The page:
I'm brand new to the world of electronics and not very talented, so have mercy.

This circuit lights up a LED when an IR beam is broken: enter image description here

I was wondering if I could connect the input pin of an Arduino (or Adruino programmed AVR microcontroller) instead, to count +1 if the beam is broken by a person passing. Possibly with a delay() function of sorts, to keep it from counting up more than once.

EDIT: Apologies for not being accurate on power supply. Unlike this scheme indicates, I used a 9V battery and a 7805 voltage regulator to get 5V on this circuit. Meaning, I believe it would pair well with an ATtiny, programmed via Arduino, that can take 5v as well.

The end goal, to complete the story, is to do this with two IR beams, physically a bit apart, their receivers connected to two pins of an AVR microcontroller. The pins register the time stamp of breaking the beam. By comparing the two, we can determine the direction. Going into the room counts +1, going out - 1. Finally the AVR checks if the sum is larger than 0. If yes, someone is in the room and it lights a red LED.

I understand there are many issues that need to be resolved in the software to make the counting accurate. That's for a later day or, preferably, someone else.:)

  • \$\begingroup\$ you can i dont know what you want to do, probably i would use interrupt pin and in that update a volatile variable. no delays \$\endgroup\$ – Hasan alattar Feb 21 '19 at 14:26
  • \$\begingroup\$ What is safe to try is this: take a 10 kohm resistor and connect it between the output of the LM311 (pin 7) and an input of the Arduino. Also the grounds need to be common so connect the - of the battery to GND of Arduino. Then you might be able to detect pulses on the Arduino input. I suggested using a 10 k resistor because that will limit the current and prevent damage in case there are voltage differences between Arduino and this circuit. The delay you can do in software, when a pulse is detected, just wait like 0.1 second and then test if there still is a signal present. \$\endgroup\$ – Bimpelrekkie Feb 21 '19 at 14:50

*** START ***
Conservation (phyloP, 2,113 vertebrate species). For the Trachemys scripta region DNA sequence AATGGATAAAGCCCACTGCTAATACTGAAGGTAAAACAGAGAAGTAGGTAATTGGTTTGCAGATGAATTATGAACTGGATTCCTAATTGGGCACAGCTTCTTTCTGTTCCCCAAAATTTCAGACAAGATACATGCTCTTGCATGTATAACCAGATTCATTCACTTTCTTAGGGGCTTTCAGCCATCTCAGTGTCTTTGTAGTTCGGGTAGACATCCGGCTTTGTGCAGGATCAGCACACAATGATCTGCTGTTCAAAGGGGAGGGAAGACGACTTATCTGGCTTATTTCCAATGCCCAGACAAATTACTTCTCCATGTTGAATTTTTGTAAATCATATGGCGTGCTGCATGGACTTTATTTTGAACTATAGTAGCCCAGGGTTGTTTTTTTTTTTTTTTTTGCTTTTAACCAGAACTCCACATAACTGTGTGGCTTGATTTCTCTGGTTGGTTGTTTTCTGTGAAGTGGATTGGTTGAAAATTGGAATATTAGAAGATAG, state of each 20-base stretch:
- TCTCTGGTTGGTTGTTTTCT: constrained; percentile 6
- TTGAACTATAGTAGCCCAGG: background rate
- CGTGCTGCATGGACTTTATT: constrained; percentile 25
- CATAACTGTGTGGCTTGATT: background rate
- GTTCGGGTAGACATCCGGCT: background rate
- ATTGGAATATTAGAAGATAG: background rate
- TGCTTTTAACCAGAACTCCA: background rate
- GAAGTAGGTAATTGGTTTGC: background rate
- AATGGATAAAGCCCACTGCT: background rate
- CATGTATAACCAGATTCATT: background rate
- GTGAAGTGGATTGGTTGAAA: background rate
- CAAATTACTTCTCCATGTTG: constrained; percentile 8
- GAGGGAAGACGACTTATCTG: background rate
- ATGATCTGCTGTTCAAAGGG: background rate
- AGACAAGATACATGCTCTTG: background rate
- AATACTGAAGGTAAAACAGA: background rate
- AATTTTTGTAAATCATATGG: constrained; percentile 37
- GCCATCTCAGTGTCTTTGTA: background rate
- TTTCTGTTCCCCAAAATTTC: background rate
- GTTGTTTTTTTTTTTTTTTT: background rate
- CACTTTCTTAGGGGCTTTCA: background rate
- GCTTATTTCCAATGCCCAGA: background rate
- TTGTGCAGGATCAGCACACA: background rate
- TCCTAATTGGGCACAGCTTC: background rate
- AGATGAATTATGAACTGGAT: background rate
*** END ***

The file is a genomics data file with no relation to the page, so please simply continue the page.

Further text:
• \$\begingroup\$ @Bimpelrekkie Afaik LM311 is open collector output. (In that configuration with pin1 to ground). \$\endgroup\$ – Unimportant Feb 21 '19 at 14:55
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    \$\begingroup\$ OK, I missed that, then OP needs to add a resistor between the LM311 output and the supply (+ of battery), make it a 4.7 kohm resistor. Who will draw a nice schematic in an answer to earn some points ;-) ? \$\endgroup\$ – Bimpelrekkie Feb 21 '19 at 15:03
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    \$\begingroup\$ You can enable pin pullup in software and simply connect the LM311 output to the input pin (removing buzzer, R3, LED). \$\endgroup\$ – Spehro Pefhany Feb 21 '19 at 15:07

The LM311 in your schematic is configured as a open collector output. It will sink current but not source it. This actually makes it very easy to communicate with a system that runs on a different voltage.


simulate this circuit – Schematic created using CircuitLab

You can omit R1 if you enable the pull-up resistor on the input in software. Both circuits could probably be ran off a single 5V power supply if this suits your needs better.

I'd recommend adding a 100nF decoupling capacitor on the LM311's power pins, as close as possible to the IC. And perhaps another 100nF capacitor on the TSOP1738's power pins as it is actually a complex IC, not a simple detector.

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  • \$\begingroup\$ Also, a very good idea would be a 100k to 1M resistor between pins 7 and 2 to provide a snap-action (hysteresis) for the transition from on to off and vice versa. \$\endgroup\$ – WhatRoughBeast Feb 21 '19 at 20:04

Caution - the circuit is powered by 6 V, and an Arduino runs on either 3.3 V or 5 V. Consider adding a diode to drop the circuit output voltage from 6 V to 5.3 V (a safe enough value):

10K resistor from pin 7 to 6 V.

Diode (1N4004, 1N4148, etc.) from pin 7 to uC input. Anode to pin 7.

100K resistor from uC input to GND.

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